When Chinese President Xi Jinping recently ordered a nationwide clean-up targeting the nation’s putrid public toilets, party cadres quickly got to work. The country saw a rash of “showrooms” that displayed idealized creations with deodorant, piped-in music and even automatic flushing.
Reports say that Beijing this month issued rulings ordering restaurants to check toilets once every 15 minutes and to disinfect lavatory fixtures at least four times a day.
Xi’s clean toilet campaign has also set in motion sales of Japanese-style “washlets” – douche spray nozzles: more than five million of them were sold in 2017 according to a report by Japan’s Nihon Keizai Shinbun.
In the showroom of one Japanese brand in Shanghai, a salesperson even drank a cup of water from the cleansing jet of the latest bidet-style toilet on display, to show the superior quality of the filtered water, according to a local paper.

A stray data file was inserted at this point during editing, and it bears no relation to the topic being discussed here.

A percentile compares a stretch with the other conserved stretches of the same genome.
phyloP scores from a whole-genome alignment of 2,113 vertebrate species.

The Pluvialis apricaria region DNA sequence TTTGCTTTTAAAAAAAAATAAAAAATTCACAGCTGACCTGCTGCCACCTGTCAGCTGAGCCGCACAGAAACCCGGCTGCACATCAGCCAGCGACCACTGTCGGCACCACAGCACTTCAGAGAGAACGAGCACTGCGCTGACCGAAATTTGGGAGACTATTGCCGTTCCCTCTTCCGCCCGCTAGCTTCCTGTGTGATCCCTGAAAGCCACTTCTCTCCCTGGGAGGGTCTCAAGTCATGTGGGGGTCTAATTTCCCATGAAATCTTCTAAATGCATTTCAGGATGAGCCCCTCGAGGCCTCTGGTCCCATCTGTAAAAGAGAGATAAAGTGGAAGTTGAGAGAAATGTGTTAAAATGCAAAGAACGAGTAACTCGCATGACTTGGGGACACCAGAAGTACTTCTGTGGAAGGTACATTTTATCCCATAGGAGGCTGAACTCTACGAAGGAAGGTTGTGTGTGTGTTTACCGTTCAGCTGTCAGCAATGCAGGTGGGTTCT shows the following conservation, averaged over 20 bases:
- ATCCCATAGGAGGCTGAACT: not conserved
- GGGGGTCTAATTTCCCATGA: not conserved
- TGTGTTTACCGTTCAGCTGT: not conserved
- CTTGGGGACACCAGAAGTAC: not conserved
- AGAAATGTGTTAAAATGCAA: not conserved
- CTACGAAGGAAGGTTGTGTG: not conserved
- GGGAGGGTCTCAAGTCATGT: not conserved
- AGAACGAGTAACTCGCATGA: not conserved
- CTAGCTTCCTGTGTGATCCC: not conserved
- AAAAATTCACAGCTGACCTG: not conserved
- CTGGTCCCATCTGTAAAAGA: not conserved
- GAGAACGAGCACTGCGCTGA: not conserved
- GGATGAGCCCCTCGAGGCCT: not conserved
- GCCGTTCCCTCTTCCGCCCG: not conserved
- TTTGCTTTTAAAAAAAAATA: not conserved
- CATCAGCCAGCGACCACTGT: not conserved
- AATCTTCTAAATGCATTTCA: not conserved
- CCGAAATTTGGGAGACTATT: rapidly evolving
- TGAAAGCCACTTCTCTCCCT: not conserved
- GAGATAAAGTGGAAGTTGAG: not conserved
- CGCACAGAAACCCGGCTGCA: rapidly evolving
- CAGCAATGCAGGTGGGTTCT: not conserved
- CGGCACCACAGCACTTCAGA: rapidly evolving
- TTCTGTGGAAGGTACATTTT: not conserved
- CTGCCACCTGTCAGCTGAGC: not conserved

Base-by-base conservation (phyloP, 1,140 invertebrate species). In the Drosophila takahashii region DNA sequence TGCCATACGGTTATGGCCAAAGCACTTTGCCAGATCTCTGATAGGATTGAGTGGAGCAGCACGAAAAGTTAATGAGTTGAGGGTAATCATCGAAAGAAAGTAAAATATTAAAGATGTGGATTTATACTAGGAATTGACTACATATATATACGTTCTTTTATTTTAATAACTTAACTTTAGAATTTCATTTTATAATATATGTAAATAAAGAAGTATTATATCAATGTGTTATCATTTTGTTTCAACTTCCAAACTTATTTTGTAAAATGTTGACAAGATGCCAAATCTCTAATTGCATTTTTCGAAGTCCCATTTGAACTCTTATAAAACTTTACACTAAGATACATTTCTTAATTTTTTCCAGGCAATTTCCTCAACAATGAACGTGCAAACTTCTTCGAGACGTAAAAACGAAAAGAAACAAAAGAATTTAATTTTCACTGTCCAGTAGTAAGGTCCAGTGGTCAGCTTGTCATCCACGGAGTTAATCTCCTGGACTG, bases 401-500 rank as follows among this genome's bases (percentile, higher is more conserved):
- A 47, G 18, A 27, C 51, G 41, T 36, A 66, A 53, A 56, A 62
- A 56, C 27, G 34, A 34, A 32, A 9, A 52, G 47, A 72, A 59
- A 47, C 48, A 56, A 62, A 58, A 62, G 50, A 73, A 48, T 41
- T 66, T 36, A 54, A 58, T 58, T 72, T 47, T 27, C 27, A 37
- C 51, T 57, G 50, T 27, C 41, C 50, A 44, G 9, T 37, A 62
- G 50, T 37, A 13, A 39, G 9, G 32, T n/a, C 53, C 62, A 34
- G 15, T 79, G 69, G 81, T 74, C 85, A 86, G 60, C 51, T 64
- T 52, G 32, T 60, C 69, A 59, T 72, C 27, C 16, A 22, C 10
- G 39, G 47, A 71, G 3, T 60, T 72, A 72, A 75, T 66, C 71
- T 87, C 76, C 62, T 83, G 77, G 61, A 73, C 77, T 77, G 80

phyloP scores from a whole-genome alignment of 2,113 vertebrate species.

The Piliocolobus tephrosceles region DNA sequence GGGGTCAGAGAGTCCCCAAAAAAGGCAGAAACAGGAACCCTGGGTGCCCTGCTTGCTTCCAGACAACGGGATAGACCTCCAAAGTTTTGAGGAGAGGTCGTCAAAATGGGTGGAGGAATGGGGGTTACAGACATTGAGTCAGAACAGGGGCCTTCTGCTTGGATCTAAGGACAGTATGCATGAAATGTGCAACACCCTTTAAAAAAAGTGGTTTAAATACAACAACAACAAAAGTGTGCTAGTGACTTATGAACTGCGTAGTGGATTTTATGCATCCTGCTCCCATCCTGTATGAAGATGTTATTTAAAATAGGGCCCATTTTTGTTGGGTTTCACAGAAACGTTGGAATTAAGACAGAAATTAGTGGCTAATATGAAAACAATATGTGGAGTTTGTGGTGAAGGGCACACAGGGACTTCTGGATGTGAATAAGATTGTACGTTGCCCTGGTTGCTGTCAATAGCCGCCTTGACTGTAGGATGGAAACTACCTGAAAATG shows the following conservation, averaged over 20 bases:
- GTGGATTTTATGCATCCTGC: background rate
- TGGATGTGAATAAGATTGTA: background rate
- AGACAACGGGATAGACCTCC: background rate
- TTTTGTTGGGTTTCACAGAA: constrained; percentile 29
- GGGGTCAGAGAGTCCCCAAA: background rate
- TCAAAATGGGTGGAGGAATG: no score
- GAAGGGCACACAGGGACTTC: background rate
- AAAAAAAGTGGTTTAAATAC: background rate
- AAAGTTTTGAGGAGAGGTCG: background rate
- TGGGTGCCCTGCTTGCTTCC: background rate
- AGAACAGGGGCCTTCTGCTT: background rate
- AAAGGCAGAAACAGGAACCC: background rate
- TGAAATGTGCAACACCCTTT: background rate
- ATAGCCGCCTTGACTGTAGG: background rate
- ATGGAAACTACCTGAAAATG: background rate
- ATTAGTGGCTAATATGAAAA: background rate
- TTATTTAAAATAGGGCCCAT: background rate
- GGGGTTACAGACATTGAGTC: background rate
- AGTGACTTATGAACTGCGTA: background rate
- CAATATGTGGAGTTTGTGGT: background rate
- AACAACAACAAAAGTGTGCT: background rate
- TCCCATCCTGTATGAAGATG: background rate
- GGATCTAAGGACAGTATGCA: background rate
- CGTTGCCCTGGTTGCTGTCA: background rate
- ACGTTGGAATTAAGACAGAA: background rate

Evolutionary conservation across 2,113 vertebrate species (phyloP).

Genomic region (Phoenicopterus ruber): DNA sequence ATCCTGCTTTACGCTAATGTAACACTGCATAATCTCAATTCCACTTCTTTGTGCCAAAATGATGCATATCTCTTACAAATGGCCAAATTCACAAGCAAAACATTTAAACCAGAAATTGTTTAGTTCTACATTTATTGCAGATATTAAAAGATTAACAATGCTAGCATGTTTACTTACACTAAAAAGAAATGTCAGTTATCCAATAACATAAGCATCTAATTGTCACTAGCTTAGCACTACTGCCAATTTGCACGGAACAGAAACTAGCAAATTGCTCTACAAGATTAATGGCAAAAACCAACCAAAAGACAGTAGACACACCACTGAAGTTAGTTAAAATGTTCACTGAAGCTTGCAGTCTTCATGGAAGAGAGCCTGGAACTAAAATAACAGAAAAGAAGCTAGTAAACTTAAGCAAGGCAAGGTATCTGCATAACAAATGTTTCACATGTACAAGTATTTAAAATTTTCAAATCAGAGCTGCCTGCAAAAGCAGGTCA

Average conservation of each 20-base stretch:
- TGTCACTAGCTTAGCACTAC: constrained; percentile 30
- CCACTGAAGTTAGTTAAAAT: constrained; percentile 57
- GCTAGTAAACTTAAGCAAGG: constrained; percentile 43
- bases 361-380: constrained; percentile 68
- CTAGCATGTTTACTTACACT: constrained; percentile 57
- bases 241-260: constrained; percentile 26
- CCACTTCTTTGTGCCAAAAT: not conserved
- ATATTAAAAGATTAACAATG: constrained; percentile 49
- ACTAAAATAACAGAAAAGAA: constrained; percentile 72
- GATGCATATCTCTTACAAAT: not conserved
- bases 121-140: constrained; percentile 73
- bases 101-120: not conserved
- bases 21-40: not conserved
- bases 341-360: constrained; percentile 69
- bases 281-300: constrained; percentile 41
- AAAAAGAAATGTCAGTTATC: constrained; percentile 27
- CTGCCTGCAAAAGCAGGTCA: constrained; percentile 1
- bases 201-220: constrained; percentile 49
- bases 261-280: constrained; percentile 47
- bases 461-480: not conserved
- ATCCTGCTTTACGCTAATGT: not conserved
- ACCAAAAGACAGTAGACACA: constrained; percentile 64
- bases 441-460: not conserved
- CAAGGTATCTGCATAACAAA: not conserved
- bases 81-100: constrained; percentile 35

Gold-plated, bidet toilets that featured in the Japan pavilion at the 2010 Shanghai World Expo drew huge attention, and before long Japanese washlets became a must-buy for Chinese tourists visiting the country.
There was even a news report about a Chinese women who reportedly stole a washlet from her hotel in Tokyo after she was so impressed by the cleansing nozzle’s “oscillating and massage mode”.
Japan’s embassy in Beijing has reportedly been in talks with Chinese officials about offering Japanese support for China’s toilet revolution, with participation of Japanese firms including the inventor of the washlet, Toto, according to the Nikkei Asian Review.